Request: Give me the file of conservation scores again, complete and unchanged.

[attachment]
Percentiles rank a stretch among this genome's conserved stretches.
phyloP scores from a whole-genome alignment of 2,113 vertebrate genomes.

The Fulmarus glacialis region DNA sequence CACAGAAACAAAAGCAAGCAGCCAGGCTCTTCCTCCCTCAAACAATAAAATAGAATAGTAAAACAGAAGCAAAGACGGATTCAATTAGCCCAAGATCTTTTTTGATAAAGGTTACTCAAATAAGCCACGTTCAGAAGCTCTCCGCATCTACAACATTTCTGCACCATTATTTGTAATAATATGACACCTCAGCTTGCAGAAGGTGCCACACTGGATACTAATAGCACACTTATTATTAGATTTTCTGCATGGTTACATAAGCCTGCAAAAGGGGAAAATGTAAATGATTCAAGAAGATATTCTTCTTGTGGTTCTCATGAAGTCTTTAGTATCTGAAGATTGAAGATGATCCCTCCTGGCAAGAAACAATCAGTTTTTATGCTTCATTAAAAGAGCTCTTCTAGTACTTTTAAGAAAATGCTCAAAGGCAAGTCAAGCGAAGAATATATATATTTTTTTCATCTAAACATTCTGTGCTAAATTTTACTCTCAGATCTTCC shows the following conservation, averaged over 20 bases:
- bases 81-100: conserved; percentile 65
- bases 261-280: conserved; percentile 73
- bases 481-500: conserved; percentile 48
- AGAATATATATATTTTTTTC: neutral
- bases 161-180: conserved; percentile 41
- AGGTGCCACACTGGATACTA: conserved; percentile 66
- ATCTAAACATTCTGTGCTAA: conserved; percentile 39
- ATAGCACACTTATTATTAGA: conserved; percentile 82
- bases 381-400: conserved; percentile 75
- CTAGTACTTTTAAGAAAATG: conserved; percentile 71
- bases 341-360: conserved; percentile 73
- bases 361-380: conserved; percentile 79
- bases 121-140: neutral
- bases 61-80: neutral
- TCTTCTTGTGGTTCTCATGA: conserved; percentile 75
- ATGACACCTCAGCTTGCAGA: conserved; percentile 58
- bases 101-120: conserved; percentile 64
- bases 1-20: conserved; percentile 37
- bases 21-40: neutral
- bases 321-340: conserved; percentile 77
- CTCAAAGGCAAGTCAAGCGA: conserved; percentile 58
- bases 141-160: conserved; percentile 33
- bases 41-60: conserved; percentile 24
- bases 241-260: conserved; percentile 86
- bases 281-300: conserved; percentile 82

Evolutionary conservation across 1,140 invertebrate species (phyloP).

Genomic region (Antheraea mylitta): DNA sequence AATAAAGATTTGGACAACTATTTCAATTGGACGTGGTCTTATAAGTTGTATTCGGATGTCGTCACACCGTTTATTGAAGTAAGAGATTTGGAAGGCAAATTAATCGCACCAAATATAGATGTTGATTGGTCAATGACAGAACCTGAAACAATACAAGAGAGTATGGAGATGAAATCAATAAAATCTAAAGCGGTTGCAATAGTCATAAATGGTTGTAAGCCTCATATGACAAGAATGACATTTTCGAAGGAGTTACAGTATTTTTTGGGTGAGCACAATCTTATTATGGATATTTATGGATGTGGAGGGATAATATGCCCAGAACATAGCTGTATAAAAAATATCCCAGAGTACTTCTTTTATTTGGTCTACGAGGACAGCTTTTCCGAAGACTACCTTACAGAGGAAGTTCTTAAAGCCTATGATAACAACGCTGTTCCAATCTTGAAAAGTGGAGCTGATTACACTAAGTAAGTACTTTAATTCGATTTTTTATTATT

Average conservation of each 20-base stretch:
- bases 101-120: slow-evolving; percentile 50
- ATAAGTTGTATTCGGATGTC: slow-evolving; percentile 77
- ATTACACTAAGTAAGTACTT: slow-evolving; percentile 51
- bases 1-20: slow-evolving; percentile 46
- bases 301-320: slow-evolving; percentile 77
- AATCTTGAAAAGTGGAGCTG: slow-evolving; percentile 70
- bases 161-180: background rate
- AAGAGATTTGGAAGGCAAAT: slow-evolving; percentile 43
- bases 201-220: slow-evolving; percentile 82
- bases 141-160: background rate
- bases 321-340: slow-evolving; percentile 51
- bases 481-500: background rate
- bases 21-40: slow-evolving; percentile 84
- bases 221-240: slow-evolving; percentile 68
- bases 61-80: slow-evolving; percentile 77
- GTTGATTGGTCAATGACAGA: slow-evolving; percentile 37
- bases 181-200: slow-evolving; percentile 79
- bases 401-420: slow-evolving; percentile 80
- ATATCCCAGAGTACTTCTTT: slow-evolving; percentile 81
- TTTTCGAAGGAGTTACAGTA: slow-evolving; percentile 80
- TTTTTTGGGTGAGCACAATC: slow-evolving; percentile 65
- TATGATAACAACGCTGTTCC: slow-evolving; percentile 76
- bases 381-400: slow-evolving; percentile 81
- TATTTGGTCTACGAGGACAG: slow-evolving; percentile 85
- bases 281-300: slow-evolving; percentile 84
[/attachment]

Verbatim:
Percentiles rank a stretch among this genome's conserved stretches.
phyloP scores from a whole-genome alignment of 2,113 vertebrate genomes.

The Fulmarus glacialis region DNA sequence CACAGAAACAAAAGCAAGCAGCCAGGCTCTTCCTCCCTCAAACAATAAAATAGAATAGTAAAACAGAAGCAAAGACGGATTCAATTAGCCCAAGATCTTTTTTGATAAAGGTTACTCAAATAAGCCACGTTCAGAAGCTCTCCGCATCTACAACATTTCTGCACCATTATTTGTAATAATATGACACCTCAGCTTGCAGAAGGTGCCACACTGGATACTAATAGCACACTTATTATTAGATTTTCTGCATGGTTACATAAGCCTGCAAAAGGGGAAAATGTAAATGATTCAAGAAGATATTCTTCTTGTGGTTCTCATGAAGTCTTTAGTATCTGAAGATTGAAGATGATCCCTCCTGGCAAGAAACAATCAGTTTTTATGCTTCATTAAAAGAGCTCTTCTAGTACTTTTAAGAAAATGCTCAAAGGCAAGTCAAGCGAAGAATATATATATTTTTTTCATCTAAACATTCTGTGCTAAATTTTACTCTCAGATCTTCC shows the following conservation, averaged over 20 bases:
- bases 81-100: conserved; percentile 65
- bases 261-280: conserved; percentile 73
- bases 481-500: conserved; percentile 48
- AGAATATATATATTTTTTTC: neutral
- bases 161-180: conserved; percentile 41
- AGGTGCCACACTGGATACTA: conserved; percentile 66
- ATCTAAACATTCTGTGCTAA: conserved; percentile 39
- ATAGCACACTTATTATTAGA: conserved; percentile 82
- bases 381-400: conserved; percentile 75
- CTAGTACTTTTAAGAAAATG: conserved; percentile 71
- bases 341-360: conserved; percentile 73
- bases 361-380: conserved; percentile 79
- bases 121-140: neutral
- bases 61-80: neutral
- TCTTCTTGTGGTTCTCATGA: conserved; percentile 75
- ATGACACCTCAGCTTGCAGA: conserved; percentile 58
- bases 101-120: conserved; percentile 64
- bases 1-20: conserved; percentile 37
- bases 21-40: neutral
- bases 321-340: conserved; percentile 77
- CTCAAAGGCAAGTCAAGCGA: conserved; percentile 58
- bases 141-160: conserved; percentile 33
- bases 41-60: conserved; percentile 24
- bases 241-260: conserved; percentile 86
- bases 281-300: conserved; percentile 82

Evolutionary conservation across 1,140 invertebrate species (phyloP).

Genomic region (Antheraea mylitta): DNA sequence AATAAAGATTTGGACAACTATTTCAATTGGACGTGGTCTTATAAGTTGTATTCGGATGTCGTCACACCGTTTATTGAAGTAAGAGATTTGGAAGGCAAATTAATCGCACCAAATATAGATGTTGATTGGTCAATGACAGAACCTGAAACAATACAAGAGAGTATGGAGATGAAATCAATAAAATCTAAAGCGGTTGCAATAGTCATAAATGGTTGTAAGCCTCATATGACAAGAATGACATTTTCGAAGGAGTTACAGTATTTTTTGGGTGAGCACAATCTTATTATGGATATTTATGGATGTGGAGGGATAATATGCCCAGAACATAGCTGTATAAAAAATATCCCAGAGTACTTCTTTTATTTGGTCTACGAGGACAGCTTTTCCGAAGACTACCTTACAGAGGAAGTTCTTAAAGCCTATGATAACAACGCTGTTCCAATCTTGAAAAGTGGAGCTGATTACACTAAGTAAGTACTTTAATTCGATTTTTTATTATT

Average conservation of each 20-base stretch:
- bases 101-120: slow-evolving; percentile 50
- ATAAGTTGTATTCGGATGTC: slow-evolving; percentile 77
- ATTACACTAAGTAAGTACTT: slow-evolving; percentile 51
- bases 1-20: slow-evolving; percentile 46
- bases 301-320: slow-evolving; percentile 77
- AATCTTGAAAAGTGGAGCTG: slow-evolving; percentile 70
- bases 161-180: background rate
- AAGAGATTTGGAAGGCAAAT: slow-evolving; percentile 43
- bases 201-220: slow-evolving; percentile 82
- bases 141-160: background rate
- bases 321-340: slow-evolving; percentile 51
- bases 481-500: background rate
- bases 21-40: slow-evolving; percentile 84
- bases 221-240: slow-evolving; percentile 68
- bases 61-80: slow-evolving; percentile 77
- GTTGATTGGTCAATGACAGA: slow-evolving; percentile 37
- bases 181-200: slow-evolving; percentile 79
- bases 401-420: slow-evolving; percentile 80
- ATATCCCAGAGTACTTCTTT: slow-evolving; percentile 81
- TTTTCGAAGGAGTTACAGTA: slow-evolving; percentile 80
- TTTTTTGGGTGAGCACAATC: slow-evolving; percentile 65
- TATGATAACAACGCTGTTCC: slow-evolving; percentile 76
- bases 381-400: slow-evolving; percentile 81
- TATTTGGTCTACGAGGACAG: slow-evolving; percentile 85
- bases 281-300: slow-evolving; percentile 84